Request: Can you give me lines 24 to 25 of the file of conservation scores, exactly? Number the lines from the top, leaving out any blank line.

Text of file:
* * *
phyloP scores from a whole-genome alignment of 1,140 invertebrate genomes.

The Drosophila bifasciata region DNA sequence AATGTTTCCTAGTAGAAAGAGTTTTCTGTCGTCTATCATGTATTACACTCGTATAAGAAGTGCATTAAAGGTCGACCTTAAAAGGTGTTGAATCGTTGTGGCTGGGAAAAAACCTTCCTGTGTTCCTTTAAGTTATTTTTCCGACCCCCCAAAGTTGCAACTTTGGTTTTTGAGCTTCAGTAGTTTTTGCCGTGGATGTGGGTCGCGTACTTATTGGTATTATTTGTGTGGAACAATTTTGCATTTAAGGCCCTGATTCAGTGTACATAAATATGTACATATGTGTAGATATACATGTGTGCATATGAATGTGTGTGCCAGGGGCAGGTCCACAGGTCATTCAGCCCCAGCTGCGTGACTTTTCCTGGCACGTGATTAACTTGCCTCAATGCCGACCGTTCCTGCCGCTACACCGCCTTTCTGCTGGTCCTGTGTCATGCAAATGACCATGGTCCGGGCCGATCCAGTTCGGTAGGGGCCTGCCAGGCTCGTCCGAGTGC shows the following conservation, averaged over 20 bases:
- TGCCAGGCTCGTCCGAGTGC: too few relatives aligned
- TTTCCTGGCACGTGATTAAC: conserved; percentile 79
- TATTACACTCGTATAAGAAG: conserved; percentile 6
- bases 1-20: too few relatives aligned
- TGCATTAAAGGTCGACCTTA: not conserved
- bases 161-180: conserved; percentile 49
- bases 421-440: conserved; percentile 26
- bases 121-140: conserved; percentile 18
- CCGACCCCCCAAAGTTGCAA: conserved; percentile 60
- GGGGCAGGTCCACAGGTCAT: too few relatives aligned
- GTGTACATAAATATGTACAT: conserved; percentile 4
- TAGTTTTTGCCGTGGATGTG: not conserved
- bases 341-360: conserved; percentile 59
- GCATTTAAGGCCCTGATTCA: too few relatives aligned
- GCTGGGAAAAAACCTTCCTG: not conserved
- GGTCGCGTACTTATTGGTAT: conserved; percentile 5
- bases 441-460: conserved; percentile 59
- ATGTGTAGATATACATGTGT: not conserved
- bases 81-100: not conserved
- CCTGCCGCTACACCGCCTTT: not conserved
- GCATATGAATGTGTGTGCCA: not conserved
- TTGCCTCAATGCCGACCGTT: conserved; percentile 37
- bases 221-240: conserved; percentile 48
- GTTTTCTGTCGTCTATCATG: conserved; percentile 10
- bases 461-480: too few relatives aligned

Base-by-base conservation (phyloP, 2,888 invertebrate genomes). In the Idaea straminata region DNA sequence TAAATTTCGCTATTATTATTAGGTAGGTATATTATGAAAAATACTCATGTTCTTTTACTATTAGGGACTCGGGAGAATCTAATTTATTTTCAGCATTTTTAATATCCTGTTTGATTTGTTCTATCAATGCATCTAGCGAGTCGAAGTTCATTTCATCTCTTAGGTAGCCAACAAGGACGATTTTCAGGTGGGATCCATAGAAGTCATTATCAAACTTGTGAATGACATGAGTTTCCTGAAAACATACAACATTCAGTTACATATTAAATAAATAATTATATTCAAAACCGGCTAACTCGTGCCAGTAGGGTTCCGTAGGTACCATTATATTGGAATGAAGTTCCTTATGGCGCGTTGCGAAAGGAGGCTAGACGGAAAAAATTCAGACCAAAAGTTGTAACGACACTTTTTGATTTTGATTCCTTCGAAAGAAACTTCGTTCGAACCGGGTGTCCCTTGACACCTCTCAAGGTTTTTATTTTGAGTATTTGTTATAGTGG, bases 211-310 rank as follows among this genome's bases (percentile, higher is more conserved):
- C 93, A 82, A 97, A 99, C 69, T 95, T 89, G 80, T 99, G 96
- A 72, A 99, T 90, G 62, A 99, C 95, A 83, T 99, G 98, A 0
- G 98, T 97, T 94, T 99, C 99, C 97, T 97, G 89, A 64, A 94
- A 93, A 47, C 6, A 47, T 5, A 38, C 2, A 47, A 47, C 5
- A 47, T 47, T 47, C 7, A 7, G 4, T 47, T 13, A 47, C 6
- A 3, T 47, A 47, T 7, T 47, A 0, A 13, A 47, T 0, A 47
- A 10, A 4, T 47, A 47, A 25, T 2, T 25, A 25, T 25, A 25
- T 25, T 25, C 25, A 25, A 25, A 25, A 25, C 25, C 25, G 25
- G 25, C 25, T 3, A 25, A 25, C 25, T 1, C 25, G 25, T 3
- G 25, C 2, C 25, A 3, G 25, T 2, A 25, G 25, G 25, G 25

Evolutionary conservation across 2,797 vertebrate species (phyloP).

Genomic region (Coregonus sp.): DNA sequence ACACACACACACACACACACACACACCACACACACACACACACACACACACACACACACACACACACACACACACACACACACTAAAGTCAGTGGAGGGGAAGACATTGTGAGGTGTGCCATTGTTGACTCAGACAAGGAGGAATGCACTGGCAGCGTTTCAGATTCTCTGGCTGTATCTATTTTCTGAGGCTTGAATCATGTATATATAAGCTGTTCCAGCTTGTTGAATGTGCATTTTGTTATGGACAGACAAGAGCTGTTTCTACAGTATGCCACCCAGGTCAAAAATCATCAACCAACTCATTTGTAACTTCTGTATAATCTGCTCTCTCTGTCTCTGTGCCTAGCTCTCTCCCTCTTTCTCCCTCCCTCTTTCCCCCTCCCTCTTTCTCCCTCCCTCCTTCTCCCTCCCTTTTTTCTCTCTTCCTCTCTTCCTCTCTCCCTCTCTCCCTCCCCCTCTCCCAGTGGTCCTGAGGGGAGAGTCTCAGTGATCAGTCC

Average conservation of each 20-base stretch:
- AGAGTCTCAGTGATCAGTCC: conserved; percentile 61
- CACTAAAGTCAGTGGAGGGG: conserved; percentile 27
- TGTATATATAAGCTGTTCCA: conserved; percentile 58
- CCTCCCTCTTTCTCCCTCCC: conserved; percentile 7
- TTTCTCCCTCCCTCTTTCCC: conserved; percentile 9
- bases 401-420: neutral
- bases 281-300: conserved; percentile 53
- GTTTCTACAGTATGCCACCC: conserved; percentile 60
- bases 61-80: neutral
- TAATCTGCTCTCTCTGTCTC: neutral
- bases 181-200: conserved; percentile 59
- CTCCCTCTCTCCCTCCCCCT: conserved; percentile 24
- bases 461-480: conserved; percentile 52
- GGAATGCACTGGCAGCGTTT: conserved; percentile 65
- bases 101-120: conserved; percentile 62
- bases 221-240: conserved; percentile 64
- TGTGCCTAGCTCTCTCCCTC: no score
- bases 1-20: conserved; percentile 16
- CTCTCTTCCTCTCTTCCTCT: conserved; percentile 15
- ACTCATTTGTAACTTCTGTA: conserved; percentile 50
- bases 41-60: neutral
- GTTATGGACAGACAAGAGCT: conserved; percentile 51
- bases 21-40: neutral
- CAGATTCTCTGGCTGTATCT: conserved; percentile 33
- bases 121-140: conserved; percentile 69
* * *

- TTGCCTCAATGCCGACCGTT: conserved; percentile 37
- bases 221-240: conserved; percentile 48